Sunday, September 17, 2006

New Church

Sunday, September 17, 2006 0
We may have found our church here in Atlanta. We've only been twice, but so far it seems like this is probably where we'll end up. It's called Northpoint Community Church and it's in Alpharetta, Ga. The pastor is a guy named Andy Stanley (you might have heard of him...he's written some books and I think speaks at Promise Keepers and stuff). Another one you may have heard of is Louie Giglio...he leads the singles service and is known for his affiliation with the Passion Praise conferences. It's kind of far away (it takes 35-40 minutes to get there, but really everything here does) and it's soooooo big. I mean big big. You may think you've seen big churches before (ala Central Christian), but seriously...this church makes that look like a start up in a middle school gym. The first time we visited a few weeks ago, we got there late and had to park literally 1/2 a mile away and walk to the church. When we got inside, the main auditorium and the overflow were both full and we had to sit on the floor at the back. The message was really good, but we didn't think we would go back because it was really kind of a hassle. We visited another church a few times which was ok, but I just had a weird feeling like maybe everything was just a little too slick. It's hard to explain...the preaching seemed ok and the music was good. I all just felt very plastic. I was getting a vibe from the praise band that just seemed phony. The whole time they were up there playing I felt like they were posing for a CD cover or something. So we went back to Northpoint today and even though it's more of a logistical challenge, it just feels a lot more right. Andy Stanley is such an engaging speaker. He's funny and really down to earth and just has a very conversational way about him almost like you're just sitting across the kitchen table having a conversation. It's just comes across as so accessible that you almost don't realize how powerful the thing's he's sharing are. Most of his messages from the past year are can watch the video or listen to the audio if you have time. His message on Intimacy with God is especially good. He started a series today called "The Cross, the Star and the Crescent". It's about the relationship and historic connection between Christianity, Judaism and Islam. Really interesting stuff. The only part of this church that I'm worried about is that it's so big I really want to make sure we get connected. We still don't really know anyone here yet, so church will be our main avenue for meeting people and making friends. I miss our friends back home so much. It's nice though to kind of have the church question settled so at least we can start with some kind of a routine there.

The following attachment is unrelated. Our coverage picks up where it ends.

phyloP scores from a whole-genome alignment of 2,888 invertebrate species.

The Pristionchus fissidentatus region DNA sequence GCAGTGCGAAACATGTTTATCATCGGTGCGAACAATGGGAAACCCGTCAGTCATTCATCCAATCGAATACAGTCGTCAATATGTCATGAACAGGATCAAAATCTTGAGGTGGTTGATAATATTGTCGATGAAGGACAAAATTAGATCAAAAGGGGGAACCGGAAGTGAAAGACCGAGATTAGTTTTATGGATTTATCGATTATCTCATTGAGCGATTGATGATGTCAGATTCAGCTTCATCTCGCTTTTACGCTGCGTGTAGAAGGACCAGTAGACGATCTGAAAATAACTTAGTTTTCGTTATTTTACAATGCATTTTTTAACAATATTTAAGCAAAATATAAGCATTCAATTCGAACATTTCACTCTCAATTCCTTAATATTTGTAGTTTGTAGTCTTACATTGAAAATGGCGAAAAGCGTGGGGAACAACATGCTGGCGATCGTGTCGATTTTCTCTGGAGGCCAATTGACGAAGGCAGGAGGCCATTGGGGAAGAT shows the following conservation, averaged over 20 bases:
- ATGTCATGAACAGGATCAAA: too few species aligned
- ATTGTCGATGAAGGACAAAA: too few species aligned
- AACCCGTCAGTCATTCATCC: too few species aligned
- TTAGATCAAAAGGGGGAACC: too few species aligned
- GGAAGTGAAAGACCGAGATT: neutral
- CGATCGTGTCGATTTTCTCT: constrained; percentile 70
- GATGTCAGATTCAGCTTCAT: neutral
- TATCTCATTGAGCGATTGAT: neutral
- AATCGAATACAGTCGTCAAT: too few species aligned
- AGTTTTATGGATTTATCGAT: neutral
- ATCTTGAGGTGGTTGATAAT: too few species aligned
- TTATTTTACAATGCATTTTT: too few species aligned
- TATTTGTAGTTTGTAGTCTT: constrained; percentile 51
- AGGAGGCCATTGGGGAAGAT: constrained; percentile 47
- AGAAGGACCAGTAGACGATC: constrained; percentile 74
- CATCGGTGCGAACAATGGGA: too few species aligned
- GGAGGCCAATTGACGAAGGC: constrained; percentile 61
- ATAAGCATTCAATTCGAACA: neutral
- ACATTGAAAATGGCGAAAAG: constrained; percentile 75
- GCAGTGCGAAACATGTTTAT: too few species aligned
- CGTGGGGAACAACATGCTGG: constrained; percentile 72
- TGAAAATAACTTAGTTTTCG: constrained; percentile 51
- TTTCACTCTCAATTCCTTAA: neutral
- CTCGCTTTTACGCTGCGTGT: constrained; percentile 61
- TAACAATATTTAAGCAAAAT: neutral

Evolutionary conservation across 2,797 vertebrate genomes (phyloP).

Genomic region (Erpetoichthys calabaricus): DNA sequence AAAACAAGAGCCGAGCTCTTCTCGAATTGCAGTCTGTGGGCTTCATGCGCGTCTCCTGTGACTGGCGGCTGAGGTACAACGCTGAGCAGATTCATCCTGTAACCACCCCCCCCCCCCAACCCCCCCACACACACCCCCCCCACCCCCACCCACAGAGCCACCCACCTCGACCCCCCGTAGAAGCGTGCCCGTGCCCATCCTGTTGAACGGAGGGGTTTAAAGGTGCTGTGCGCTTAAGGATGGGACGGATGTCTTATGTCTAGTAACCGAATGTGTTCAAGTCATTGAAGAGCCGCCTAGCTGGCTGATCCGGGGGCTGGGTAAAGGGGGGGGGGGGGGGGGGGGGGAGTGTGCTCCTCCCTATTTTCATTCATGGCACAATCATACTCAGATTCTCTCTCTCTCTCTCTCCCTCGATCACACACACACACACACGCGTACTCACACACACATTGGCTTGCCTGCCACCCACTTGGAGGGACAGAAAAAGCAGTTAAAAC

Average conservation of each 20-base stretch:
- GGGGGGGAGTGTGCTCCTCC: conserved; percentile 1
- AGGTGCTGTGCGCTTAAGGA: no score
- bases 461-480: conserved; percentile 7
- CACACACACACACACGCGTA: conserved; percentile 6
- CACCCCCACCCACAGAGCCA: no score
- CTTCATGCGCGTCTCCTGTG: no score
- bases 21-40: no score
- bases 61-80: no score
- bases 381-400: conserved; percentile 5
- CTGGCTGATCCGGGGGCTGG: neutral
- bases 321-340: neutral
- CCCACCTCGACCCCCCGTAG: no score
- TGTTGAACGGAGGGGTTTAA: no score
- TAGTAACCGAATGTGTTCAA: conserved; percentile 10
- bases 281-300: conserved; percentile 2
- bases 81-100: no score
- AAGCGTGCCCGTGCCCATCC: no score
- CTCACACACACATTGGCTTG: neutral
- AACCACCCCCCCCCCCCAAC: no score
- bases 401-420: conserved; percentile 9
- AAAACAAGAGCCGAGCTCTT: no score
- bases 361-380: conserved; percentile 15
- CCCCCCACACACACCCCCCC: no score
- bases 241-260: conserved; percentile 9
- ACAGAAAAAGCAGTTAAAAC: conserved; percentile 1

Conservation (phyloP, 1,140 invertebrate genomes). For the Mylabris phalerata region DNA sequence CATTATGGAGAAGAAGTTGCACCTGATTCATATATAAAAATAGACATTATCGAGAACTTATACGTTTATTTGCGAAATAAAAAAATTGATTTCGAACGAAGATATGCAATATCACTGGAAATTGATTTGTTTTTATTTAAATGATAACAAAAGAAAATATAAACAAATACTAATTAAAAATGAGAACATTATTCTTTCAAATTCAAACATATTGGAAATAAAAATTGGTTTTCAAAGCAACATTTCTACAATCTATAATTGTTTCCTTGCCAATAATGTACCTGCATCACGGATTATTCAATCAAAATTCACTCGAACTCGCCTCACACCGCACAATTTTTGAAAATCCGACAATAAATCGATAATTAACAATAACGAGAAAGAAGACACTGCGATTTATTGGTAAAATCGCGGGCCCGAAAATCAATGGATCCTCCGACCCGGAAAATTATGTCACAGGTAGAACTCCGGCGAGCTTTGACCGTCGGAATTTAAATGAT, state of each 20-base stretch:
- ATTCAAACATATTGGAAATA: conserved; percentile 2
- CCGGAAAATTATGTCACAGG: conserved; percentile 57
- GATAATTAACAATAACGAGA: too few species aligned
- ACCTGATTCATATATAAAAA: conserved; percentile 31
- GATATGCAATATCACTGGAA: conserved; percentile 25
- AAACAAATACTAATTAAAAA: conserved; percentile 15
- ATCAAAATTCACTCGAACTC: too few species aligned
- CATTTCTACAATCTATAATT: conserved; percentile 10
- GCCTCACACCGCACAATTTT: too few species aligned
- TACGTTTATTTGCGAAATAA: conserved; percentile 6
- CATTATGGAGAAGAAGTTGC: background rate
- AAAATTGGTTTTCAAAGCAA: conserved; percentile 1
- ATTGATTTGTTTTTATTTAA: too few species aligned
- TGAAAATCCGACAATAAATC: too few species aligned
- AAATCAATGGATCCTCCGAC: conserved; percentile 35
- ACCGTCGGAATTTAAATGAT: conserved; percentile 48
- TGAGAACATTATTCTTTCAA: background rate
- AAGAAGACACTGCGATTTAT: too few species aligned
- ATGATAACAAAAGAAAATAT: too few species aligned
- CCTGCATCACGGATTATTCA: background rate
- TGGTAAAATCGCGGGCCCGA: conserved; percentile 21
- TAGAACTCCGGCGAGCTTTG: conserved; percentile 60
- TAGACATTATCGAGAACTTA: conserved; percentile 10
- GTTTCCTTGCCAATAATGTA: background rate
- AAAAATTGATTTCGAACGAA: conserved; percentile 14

Wednesday, September 13, 2006


Wednesday, September 13, 2006 1
I have a confession to make. This won't mean much to some people, but I feel like I 've been living a lie and I have to unburden myself. I can't keep this inside any more. This is difficult for me to say because I've been hiding for so long now, I almost don't remember what it was like before I started lying. goes. I never liked Nirvana. I finally decided that I couldn't keep up the facade anymore when I was driving home this week and heard "All Apologies" for about the 9th time this week and I just snapped. They're lyrics are nonsense, sonically they were marginally creative at best. The best thing about Nirvana is that they gave Dave Grohl a band to play in until he formed the Foo Fighters (which are 10 times the band that Nirvana was). Even among the Seattle "grunge" scene of the early 90's Pearl Jam and Soundgarden were far superior in my mind. I'm sorry if this disappoints you, I never meant to hurt anyone. I know I'm supposed to like Nirvana and think that Kurt Cobain was some kind of revolutionary Rock and Roll Messiah who burned out too soon. I just never saw it. I hope we can still be friends.